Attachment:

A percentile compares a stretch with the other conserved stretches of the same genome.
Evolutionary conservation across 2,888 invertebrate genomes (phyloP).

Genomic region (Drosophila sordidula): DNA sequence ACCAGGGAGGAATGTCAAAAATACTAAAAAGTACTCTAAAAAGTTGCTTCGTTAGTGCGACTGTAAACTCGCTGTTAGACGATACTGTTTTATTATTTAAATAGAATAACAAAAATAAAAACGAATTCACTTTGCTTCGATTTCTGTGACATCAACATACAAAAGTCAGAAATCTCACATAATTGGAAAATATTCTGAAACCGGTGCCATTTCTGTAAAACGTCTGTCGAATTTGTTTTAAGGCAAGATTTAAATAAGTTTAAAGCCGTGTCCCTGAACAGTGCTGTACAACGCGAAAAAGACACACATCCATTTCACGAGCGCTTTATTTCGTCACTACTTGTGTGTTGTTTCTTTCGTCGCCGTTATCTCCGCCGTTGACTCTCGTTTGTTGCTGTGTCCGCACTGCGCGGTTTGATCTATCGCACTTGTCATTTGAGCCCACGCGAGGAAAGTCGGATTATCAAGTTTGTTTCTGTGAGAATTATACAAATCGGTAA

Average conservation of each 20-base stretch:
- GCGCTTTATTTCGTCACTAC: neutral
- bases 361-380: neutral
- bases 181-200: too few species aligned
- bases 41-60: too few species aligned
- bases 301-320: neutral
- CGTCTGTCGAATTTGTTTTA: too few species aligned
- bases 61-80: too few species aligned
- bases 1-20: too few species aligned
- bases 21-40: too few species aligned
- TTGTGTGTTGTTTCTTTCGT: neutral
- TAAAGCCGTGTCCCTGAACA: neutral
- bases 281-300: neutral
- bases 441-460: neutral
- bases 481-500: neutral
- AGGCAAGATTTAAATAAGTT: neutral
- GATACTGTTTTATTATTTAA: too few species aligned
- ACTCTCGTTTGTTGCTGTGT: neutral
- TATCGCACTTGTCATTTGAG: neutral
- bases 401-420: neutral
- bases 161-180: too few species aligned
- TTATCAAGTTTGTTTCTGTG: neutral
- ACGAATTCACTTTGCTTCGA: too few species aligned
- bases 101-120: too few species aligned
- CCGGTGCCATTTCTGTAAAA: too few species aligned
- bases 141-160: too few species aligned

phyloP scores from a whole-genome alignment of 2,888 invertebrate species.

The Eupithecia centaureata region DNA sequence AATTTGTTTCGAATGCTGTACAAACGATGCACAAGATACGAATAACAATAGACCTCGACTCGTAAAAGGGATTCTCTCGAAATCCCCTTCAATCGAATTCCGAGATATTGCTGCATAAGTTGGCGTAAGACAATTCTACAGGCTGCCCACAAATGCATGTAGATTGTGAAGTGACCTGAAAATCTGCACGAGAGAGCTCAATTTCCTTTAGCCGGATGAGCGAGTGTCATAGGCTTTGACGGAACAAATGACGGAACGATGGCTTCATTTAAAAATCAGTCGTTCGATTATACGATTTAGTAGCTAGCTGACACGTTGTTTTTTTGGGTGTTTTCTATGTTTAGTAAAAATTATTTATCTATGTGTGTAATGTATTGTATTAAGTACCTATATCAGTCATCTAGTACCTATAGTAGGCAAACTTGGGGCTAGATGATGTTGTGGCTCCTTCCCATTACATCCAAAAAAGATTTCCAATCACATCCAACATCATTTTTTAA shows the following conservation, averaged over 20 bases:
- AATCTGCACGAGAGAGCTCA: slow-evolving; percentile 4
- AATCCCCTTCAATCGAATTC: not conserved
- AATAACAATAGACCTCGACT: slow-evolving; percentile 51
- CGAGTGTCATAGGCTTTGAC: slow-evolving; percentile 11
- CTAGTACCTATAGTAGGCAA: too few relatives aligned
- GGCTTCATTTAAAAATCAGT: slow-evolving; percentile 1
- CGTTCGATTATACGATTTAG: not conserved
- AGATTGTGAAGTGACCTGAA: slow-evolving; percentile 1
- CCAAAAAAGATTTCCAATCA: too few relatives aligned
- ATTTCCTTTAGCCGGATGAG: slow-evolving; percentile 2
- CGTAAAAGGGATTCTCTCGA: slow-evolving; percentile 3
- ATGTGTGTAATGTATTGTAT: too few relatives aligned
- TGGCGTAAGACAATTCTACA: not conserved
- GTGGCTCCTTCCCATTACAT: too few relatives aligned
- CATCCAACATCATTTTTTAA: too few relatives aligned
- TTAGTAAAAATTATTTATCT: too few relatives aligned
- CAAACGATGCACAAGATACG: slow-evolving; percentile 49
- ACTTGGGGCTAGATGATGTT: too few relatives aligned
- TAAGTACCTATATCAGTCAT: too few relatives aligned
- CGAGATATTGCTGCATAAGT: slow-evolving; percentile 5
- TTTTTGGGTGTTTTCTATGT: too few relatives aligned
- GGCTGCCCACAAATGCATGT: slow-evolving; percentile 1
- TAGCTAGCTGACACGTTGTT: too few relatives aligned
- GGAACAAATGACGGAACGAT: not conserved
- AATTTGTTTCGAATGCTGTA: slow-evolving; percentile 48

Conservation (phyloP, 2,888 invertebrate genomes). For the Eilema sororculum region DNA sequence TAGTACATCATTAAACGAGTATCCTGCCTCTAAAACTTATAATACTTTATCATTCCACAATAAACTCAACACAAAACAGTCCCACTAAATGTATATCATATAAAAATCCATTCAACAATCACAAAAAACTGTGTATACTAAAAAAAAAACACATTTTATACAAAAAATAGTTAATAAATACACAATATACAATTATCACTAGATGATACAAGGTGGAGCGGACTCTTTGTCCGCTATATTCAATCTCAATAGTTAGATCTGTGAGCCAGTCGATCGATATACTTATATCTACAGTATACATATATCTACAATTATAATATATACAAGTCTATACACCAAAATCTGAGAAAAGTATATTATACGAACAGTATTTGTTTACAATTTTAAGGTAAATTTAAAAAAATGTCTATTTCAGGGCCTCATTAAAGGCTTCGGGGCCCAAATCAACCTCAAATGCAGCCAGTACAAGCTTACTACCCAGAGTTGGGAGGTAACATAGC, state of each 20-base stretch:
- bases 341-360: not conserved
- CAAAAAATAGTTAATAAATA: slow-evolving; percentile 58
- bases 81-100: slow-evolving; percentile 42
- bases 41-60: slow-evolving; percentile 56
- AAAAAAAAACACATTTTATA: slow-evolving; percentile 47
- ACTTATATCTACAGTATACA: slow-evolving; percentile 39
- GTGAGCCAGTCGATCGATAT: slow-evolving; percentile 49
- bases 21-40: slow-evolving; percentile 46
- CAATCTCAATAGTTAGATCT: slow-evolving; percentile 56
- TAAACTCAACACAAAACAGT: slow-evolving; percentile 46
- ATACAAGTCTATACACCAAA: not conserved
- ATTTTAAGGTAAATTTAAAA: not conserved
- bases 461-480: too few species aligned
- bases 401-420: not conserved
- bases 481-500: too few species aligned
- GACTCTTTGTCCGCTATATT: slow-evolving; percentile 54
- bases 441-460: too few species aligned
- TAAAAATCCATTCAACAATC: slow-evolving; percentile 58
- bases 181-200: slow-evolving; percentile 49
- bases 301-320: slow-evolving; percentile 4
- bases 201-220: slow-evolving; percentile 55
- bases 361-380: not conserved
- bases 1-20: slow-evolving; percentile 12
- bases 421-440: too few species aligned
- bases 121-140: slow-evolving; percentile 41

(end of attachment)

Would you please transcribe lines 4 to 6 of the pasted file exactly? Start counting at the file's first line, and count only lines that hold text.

Average conservation of each 20-base stretch:
- GCGCTTTATTTCGTCACTAC: neutral
- bases 361-380: neutral